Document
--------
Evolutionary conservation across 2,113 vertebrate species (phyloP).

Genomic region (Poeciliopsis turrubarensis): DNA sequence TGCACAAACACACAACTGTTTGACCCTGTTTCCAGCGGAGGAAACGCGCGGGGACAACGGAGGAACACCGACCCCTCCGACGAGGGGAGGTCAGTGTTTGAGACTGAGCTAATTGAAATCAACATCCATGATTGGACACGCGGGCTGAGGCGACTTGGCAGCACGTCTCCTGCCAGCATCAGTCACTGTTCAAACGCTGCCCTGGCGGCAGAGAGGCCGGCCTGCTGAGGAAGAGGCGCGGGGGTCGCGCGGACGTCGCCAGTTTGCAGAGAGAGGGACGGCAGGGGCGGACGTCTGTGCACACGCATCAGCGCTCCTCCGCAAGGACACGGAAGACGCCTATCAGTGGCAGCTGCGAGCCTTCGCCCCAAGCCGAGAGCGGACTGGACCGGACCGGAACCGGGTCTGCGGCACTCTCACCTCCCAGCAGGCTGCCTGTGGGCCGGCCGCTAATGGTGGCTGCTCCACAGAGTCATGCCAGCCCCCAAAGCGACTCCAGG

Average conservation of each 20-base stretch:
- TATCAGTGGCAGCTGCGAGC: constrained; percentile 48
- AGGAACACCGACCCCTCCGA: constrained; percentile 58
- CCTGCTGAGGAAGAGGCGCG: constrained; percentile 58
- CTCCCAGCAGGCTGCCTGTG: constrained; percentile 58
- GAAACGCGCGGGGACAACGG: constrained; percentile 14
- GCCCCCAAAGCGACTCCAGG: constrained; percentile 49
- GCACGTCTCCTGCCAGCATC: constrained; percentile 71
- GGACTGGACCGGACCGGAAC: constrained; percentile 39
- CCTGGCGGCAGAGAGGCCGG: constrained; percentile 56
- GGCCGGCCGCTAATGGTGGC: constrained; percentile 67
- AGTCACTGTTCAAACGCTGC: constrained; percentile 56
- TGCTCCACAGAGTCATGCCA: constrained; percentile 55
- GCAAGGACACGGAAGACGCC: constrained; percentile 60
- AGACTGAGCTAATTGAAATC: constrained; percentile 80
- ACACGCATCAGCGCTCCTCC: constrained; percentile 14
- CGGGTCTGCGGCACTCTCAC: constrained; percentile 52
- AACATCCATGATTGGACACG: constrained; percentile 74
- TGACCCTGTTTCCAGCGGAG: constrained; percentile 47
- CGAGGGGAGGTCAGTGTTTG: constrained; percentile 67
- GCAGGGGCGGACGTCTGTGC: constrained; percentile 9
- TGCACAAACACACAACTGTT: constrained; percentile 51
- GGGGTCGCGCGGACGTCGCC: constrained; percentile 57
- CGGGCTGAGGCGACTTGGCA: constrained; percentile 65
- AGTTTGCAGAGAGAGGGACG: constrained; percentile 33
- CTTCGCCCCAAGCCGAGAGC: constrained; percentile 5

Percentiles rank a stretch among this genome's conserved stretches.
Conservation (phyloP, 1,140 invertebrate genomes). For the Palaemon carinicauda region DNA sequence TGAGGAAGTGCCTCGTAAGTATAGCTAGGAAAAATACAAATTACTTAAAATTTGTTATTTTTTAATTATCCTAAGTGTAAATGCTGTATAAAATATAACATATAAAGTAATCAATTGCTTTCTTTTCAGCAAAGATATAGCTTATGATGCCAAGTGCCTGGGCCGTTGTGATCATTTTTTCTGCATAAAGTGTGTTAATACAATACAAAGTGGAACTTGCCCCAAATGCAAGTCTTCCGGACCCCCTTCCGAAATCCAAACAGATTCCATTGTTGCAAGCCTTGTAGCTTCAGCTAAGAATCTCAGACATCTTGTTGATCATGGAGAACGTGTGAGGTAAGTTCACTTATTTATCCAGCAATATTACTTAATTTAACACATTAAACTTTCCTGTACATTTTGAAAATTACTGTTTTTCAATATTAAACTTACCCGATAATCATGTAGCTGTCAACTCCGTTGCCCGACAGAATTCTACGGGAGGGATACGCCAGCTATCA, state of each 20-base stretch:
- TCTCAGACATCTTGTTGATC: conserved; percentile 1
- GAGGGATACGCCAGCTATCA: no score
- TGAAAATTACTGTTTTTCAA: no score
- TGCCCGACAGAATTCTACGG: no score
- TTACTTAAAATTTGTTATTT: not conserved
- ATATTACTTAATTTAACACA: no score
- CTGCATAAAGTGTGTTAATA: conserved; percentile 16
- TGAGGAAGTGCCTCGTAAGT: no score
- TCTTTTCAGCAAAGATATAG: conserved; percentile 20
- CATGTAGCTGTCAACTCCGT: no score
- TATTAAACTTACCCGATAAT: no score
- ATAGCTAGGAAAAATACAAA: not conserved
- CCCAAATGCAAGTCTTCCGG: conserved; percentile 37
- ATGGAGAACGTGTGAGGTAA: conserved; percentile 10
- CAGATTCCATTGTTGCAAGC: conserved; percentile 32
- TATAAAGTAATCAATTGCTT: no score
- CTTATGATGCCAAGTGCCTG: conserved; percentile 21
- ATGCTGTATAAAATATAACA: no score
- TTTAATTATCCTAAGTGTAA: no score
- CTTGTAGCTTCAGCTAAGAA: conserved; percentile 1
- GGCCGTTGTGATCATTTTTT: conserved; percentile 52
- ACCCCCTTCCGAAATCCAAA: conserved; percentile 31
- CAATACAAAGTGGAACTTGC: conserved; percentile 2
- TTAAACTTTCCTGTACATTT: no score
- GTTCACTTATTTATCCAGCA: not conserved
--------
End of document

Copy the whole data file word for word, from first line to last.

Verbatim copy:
Evolutionary conservation across 2,113 vertebrate species (phyloP).

Genomic region (Poeciliopsis turrubarensis): DNA sequence TGCACAAACACACAACTGTTTGACCCTGTTTCCAGCGGAGGAAACGCGCGGGGACAACGGAGGAACACCGACCCCTCCGACGAGGGGAGGTCAGTGTTTGAGACTGAGCTAATTGAAATCAACATCCATGATTGGACACGCGGGCTGAGGCGACTTGGCAGCACGTCTCCTGCCAGCATCAGTCACTGTTCAAACGCTGCCCTGGCGGCAGAGAGGCCGGCCTGCTGAGGAAGAGGCGCGGGGGTCGCGCGGACGTCGCCAGTTTGCAGAGAGAGGGACGGCAGGGGCGGACGTCTGTGCACACGCATCAGCGCTCCTCCGCAAGGACACGGAAGACGCCTATCAGTGGCAGCTGCGAGCCTTCGCCCCAAGCCGAGAGCGGACTGGACCGGACCGGAACCGGGTCTGCGGCACTCTCACCTCCCAGCAGGCTGCCTGTGGGCCGGCCGCTAATGGTGGCTGCTCCACAGAGTCATGCCAGCCCCCAAAGCGACTCCAGG

Average conservation of each 20-base stretch:
- TATCAGTGGCAGCTGCGAGC: constrained; percentile 48
- AGGAACACCGACCCCTCCGA: constrained; percentile 58
- CCTGCTGAGGAAGAGGCGCG: constrained; percentile 58
- CTCCCAGCAGGCTGCCTGTG: constrained; percentile 58
- GAAACGCGCGGGGACAACGG: constrained; percentile 14
- GCCCCCAAAGCGACTCCAGG: constrained; percentile 49
- GCACGTCTCCTGCCAGCATC: constrained; percentile 71
- GGACTGGACCGGACCGGAAC: constrained; percentile 39
- CCTGGCGGCAGAGAGGCCGG: constrained; percentile 56
- GGCCGGCCGCTAATGGTGGC: constrained; percentile 67
- AGTCACTGTTCAAACGCTGC: constrained; percentile 56
- TGCTCCACAGAGTCATGCCA: constrained; percentile 55
- GCAAGGACACGGAAGACGCC: constrained; percentile 60
- AGACTGAGCTAATTGAAATC: constrained; percentile 80
- ACACGCATCAGCGCTCCTCC: constrained; percentile 14
- CGGGTCTGCGGCACTCTCAC: constrained; percentile 52
- AACATCCATGATTGGACACG: constrained; percentile 74
- TGACCCTGTTTCCAGCGGAG: constrained; percentile 47
- CGAGGGGAGGTCAGTGTTTG: constrained; percentile 67
- GCAGGGGCGGACGTCTGTGC: constrained; percentile 9
- TGCACAAACACACAACTGTT: constrained; percentile 51
- GGGGTCGCGCGGACGTCGCC: constrained; percentile 57
- CGGGCTGAGGCGACTTGGCA: constrained; percentile 65
- AGTTTGCAGAGAGAGGGACG: constrained; percentile 33
- CTTCGCCCCAAGCCGAGAGC: constrained; percentile 5

Percentiles rank a stretch among this genome's conserved stretches.
Conservation (phyloP, 1,140 invertebrate genomes). For the Palaemon carinicauda region DNA sequence TGAGGAAGTGCCTCGTAAGTATAGCTAGGAAAAATACAAATTACTTAAAATTTGTTATTTTTTAATTATCCTAAGTGTAAATGCTGTATAAAATATAACATATAAAGTAATCAATTGCTTTCTTTTCAGCAAAGATATAGCTTATGATGCCAAGTGCCTGGGCCGTTGTGATCATTTTTTCTGCATAAAGTGTGTTAATACAATACAAAGTGGAACTTGCCCCAAATGCAAGTCTTCCGGACCCCCTTCCGAAATCCAAACAGATTCCATTGTTGCAAGCCTTGTAGCTTCAGCTAAGAATCTCAGACATCTTGTTGATCATGGAGAACGTGTGAGGTAAGTTCACTTATTTATCCAGCAATATTACTTAATTTAACACATTAAACTTTCCTGTACATTTTGAAAATTACTGTTTTTCAATATTAAACTTACCCGATAATCATGTAGCTGTCAACTCCGTTGCCCGACAGAATTCTACGGGAGGGATACGCCAGCTATCA, state of each 20-base stretch:
- TCTCAGACATCTTGTTGATC: conserved; percentile 1
- GAGGGATACGCCAGCTATCA: no score
- TGAAAATTACTGTTTTTCAA: no score
- TGCCCGACAGAATTCTACGG: no score
- TTACTTAAAATTTGTTATTT: not conserved
- ATATTACTTAATTTAACACA: no score
- CTGCATAAAGTGTGTTAATA: conserved; percentile 16
- TGAGGAAGTGCCTCGTAAGT: no score
- TCTTTTCAGCAAAGATATAG: conserved; percentile 20
- CATGTAGCTGTCAACTCCGT: no score
- TATTAAACTTACCCGATAAT: no score
- ATAGCTAGGAAAAATACAAA: not conserved
- CCCAAATGCAAGTCTTCCGG: conserved; percentile 37
- ATGGAGAACGTGTGAGGTAA: conserved; percentile 10
- CAGATTCCATTGTTGCAAGC: conserved; percentile 32
- TATAAAGTAATCAATTGCTT: no score
- CTTATGATGCCAAGTGCCTG: conserved; percentile 21
- ATGCTGTATAAAATATAACA: no score
- TTTAATTATCCTAAGTGTAA: no score
- CTTGTAGCTTCAGCTAAGAA: conserved; percentile 1
- GGCCGTTGTGATCATTTTTT: conserved; percentile 52
- ACCCCCTTCCGAAATCCAAA: conserved; percentile 31
- CAATACAAAGTGGAACTTGC: conserved; percentile 2
- TTAAACTTTCCTGTACATTT: no score
- GTTCACTTATTTATCCAGCA: not conserved